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LETTER TO EDITOR
Year : 2013  |  Volume : 61  |  Issue : 6  |  Page : 683-686

Hearing improvement following gamma knife radiosurgery for an intra-canalicular vestibular schwannoma


1 Department of Neurosurgery and Gamma Knife, All India Institute of Medical Sciences, New Delhi, India
2 Department of Neurosurgery, Mayo Clinic School of Medicine, Mayo Clinic Health System, Mankato, Minnesota - 56001, USA

Date of Submission02-Sep-2013
Date of Decision09-Sep-2013
Date of Acceptance03-Dec-2013
Date of Web Publication20-Jan-2014

Correspondence Address:
Shashank S Kale
Department of Neurosurgery and Gamma Knife, All India Institute of Medical Sciences, New Delhi
India
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Source of Support: None, Conflict of Interest: None


DOI: 10.4103/0028-3886.125382

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How to cite this article:
Raheja A, Sharma MS, Singh M, Aggarwal D, Kale SS, Sharma BS. Hearing improvement following gamma knife radiosurgery for an intra-canalicular vestibular schwannoma. Neurol India 2013;61:683-6

How to cite this URL:
Raheja A, Sharma MS, Singh M, Aggarwal D, Kale SS, Sharma BS. Hearing improvement following gamma knife radiosurgery for an intra-canalicular vestibular schwannoma. Neurol India [serial online] 2013 [cited 2019 Nov 19];61:683-6. Available from: http://www.neurologyindia.com/text.asp?2013/61/6/683/125382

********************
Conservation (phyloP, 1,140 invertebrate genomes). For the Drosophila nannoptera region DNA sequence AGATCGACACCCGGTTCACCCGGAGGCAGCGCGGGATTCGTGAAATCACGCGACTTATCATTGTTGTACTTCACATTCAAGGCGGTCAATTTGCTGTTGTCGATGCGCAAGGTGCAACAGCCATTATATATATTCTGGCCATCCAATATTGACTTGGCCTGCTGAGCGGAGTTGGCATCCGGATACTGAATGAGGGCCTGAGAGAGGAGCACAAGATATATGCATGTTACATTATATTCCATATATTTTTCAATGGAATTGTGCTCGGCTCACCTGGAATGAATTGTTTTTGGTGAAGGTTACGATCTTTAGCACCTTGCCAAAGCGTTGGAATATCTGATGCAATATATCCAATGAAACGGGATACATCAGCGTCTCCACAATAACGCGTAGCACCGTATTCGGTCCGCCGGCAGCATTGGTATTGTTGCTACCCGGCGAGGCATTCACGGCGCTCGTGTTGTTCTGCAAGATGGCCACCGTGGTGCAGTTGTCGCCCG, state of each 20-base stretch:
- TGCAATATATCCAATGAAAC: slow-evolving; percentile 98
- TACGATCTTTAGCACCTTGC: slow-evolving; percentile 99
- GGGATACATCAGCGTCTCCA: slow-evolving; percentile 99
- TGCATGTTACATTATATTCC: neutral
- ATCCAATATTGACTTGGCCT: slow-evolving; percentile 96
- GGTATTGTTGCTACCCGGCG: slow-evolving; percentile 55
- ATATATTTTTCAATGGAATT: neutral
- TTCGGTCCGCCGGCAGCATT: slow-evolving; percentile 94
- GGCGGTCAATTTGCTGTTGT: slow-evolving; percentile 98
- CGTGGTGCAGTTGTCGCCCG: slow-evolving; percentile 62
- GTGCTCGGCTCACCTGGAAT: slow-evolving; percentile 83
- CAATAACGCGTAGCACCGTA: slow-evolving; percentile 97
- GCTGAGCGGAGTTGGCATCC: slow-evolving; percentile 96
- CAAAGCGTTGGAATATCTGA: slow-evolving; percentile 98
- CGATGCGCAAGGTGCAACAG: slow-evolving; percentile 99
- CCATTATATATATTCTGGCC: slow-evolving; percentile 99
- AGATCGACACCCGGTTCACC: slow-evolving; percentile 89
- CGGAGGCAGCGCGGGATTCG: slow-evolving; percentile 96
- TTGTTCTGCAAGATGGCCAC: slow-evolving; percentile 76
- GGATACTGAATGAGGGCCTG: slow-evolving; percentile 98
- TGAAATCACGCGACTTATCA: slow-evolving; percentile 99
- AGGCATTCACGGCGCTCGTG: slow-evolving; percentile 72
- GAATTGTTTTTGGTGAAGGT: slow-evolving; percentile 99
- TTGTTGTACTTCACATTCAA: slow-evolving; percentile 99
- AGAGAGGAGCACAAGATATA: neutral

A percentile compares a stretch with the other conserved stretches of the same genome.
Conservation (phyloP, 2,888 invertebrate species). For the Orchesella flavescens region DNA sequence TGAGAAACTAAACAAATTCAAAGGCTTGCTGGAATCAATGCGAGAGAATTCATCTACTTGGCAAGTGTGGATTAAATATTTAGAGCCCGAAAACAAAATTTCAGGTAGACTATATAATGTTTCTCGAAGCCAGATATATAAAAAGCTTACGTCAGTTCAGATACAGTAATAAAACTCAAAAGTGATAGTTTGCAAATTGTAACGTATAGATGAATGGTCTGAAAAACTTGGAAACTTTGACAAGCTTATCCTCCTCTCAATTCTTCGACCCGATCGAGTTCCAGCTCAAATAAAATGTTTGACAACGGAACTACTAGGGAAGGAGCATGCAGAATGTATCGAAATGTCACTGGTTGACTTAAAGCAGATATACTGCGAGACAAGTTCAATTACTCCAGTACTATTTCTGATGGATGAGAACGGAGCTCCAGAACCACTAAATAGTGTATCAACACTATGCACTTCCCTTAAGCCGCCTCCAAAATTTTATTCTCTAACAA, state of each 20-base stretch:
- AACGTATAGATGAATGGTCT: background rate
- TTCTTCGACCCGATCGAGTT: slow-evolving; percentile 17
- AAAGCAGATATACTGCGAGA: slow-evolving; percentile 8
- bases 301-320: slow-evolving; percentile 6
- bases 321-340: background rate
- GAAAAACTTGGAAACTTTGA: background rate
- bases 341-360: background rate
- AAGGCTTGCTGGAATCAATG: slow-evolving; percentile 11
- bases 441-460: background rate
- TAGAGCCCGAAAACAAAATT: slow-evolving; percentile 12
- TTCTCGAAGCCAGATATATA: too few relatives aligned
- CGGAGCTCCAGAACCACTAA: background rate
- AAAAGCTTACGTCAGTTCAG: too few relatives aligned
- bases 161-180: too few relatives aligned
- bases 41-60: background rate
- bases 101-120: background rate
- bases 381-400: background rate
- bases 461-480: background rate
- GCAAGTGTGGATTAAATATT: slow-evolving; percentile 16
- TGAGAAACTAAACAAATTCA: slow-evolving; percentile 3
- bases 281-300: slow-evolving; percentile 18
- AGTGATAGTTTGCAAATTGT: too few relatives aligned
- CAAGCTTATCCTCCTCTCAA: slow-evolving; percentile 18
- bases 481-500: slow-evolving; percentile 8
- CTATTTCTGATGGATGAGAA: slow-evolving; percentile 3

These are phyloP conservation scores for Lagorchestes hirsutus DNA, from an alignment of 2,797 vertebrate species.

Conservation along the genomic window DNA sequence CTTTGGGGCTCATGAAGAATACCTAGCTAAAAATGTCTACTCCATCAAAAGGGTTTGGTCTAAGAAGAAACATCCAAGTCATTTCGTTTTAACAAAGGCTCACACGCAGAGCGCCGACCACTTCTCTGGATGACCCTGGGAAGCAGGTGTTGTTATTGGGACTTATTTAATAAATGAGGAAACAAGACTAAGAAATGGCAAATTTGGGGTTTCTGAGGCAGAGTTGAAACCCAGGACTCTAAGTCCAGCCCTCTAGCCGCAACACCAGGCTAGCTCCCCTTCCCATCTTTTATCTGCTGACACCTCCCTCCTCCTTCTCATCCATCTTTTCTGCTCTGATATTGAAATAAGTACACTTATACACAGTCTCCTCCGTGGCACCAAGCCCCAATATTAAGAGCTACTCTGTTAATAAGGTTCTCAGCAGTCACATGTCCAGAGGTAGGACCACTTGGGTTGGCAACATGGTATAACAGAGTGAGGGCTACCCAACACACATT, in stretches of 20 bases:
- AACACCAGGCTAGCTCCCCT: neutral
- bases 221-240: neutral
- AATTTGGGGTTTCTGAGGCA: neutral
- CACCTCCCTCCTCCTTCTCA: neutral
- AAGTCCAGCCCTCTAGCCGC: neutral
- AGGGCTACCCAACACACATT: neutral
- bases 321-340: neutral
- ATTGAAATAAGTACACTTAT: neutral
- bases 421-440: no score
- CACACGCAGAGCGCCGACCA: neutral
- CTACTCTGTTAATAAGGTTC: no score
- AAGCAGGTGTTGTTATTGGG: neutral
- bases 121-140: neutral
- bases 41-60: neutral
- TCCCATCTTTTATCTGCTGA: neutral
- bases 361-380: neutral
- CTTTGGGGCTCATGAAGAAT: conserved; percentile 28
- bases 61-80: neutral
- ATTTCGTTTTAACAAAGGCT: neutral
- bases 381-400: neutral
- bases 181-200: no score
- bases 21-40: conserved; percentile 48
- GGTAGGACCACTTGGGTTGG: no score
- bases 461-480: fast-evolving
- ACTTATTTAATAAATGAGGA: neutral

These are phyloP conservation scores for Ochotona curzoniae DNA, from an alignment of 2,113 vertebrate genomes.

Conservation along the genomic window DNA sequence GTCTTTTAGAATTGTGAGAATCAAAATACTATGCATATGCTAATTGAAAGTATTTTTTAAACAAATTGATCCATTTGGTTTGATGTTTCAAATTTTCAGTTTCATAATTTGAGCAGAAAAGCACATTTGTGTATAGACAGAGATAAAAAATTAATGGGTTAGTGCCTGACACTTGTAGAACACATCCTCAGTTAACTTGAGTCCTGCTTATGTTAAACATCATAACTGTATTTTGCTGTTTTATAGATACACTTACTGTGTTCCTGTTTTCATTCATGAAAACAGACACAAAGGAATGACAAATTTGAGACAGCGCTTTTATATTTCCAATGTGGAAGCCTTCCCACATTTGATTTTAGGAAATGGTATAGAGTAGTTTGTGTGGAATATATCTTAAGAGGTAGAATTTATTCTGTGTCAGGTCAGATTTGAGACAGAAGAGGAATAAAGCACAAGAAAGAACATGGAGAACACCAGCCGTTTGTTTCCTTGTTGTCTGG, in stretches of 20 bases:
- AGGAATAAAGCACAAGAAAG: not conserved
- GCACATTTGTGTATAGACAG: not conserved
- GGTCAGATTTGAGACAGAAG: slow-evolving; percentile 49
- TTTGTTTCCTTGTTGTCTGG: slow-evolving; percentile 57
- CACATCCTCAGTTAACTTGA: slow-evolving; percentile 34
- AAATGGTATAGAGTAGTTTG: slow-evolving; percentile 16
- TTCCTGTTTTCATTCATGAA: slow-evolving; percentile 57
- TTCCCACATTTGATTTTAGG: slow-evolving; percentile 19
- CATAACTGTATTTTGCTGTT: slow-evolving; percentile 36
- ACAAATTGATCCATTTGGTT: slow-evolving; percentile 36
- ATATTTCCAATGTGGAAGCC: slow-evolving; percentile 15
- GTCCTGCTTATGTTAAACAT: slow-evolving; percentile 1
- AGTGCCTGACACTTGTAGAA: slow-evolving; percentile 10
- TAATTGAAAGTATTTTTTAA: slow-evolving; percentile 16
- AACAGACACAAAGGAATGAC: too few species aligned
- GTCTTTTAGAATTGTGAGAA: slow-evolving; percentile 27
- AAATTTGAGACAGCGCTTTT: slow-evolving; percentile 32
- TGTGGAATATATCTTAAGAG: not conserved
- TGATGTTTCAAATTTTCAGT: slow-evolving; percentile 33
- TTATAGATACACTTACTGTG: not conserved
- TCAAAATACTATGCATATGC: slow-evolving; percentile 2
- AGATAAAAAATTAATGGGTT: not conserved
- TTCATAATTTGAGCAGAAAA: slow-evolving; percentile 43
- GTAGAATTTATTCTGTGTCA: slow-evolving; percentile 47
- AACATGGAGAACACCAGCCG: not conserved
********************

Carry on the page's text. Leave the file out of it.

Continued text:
Sir,

Though considerable controversy exists regarding the natural history of sporadic vestibular schwannoma (VS), it is generally considered that they tend to progress both in terms of size and hearing impairment. [1],[2] Gamma knife radiosurgery (GKRS) is now accepted as a safe and effective modality for the treatment of small and moderate sized VS as the long-term data indicates growth arrest and stable neurological function over time. Whereas initial reports were concerned mainly with stable tumor growth, sometimes at the expense of hearing, more recent literature documents hearing preservation in select cases. [3],[4],[5],[6] Thus, it may be argued that GKRS may be the only non-invasive modality for preserving hearing, especially in smaller tumors when hearing is relatively intact. [7],[8]